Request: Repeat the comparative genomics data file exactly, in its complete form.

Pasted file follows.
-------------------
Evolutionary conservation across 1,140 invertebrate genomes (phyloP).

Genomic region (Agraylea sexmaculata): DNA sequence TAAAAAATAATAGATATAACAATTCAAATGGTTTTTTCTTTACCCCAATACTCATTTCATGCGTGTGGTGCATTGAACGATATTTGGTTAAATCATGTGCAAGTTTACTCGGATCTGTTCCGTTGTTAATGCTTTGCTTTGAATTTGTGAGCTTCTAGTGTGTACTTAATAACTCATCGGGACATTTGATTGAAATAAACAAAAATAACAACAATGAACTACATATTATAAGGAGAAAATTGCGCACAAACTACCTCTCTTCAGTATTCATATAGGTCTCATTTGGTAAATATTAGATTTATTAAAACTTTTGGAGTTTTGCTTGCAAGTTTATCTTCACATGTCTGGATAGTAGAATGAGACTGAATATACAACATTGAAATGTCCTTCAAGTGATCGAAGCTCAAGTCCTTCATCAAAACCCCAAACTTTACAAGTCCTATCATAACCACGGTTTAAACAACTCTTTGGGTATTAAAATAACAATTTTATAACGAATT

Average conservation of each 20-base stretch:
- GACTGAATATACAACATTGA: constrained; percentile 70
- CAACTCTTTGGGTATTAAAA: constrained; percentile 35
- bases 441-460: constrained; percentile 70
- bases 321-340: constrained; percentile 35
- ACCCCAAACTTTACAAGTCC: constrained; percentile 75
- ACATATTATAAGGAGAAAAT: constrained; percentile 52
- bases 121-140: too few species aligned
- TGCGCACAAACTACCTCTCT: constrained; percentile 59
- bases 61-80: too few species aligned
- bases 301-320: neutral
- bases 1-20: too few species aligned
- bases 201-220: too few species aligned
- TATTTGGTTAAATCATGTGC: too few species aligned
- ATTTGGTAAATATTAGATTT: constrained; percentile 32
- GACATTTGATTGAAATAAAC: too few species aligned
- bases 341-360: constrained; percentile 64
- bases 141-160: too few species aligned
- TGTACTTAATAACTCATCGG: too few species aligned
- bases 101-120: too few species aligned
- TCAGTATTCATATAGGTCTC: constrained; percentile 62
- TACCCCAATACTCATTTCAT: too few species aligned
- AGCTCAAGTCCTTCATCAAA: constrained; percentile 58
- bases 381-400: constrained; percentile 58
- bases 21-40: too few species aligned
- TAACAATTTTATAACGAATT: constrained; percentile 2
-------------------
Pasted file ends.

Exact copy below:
Evolutionary conservation across 1,140 invertebrate genomes (phyloP).

Genomic region (Agraylea sexmaculata): DNA sequence TAAAAAATAATAGATATAACAATTCAAATGGTTTTTTCTTTACCCCAATACTCATTTCATGCGTGTGGTGCATTGAACGATATTTGGTTAAATCATGTGCAAGTTTACTCGGATCTGTTCCGTTGTTAATGCTTTGCTTTGAATTTGTGAGCTTCTAGTGTGTACTTAATAACTCATCGGGACATTTGATTGAAATAAACAAAAATAACAACAATGAACTACATATTATAAGGAGAAAATTGCGCACAAACTACCTCTCTTCAGTATTCATATAGGTCTCATTTGGTAAATATTAGATTTATTAAAACTTTTGGAGTTTTGCTTGCAAGTTTATCTTCACATGTCTGGATAGTAGAATGAGACTGAATATACAACATTGAAATGTCCTTCAAGTGATCGAAGCTCAAGTCCTTCATCAAAACCCCAAACTTTACAAGTCCTATCATAACCACGGTTTAAACAACTCTTTGGGTATTAAAATAACAATTTTATAACGAATT

Average conservation of each 20-base stretch:
- GACTGAATATACAACATTGA: constrained; percentile 70
- CAACTCTTTGGGTATTAAAA: constrained; percentile 35
- bases 441-460: constrained; percentile 70
- bases 321-340: constrained; percentile 35
- ACCCCAAACTTTACAAGTCC: constrained; percentile 75
- ACATATTATAAGGAGAAAAT: constrained; percentile 52
- bases 121-140: too few species aligned
- TGCGCACAAACTACCTCTCT: constrained; percentile 59
- bases 61-80: too few species aligned
- bases 301-320: neutral
- bases 1-20: too few species aligned
- bases 201-220: too few species aligned
- TATTTGGTTAAATCATGTGC: too few species aligned
- ATTTGGTAAATATTAGATTT: constrained; percentile 32
- GACATTTGATTGAAATAAAC: too few species aligned
- bases 341-360: constrained; percentile 64
- bases 141-160: too few species aligned
- TGTACTTAATAACTCATCGG: too few species aligned
- bases 101-120: too few species aligned
- TCAGTATTCATATAGGTCTC: constrained; percentile 62
- TACCCCAATACTCATTTCAT: too few species aligned
- AGCTCAAGTCCTTCATCAAA: constrained; percentile 58
- bases 381-400: constrained; percentile 58
- bases 21-40: too few species aligned
- TAACAATTTTATAACGAATT: constrained; percentile 2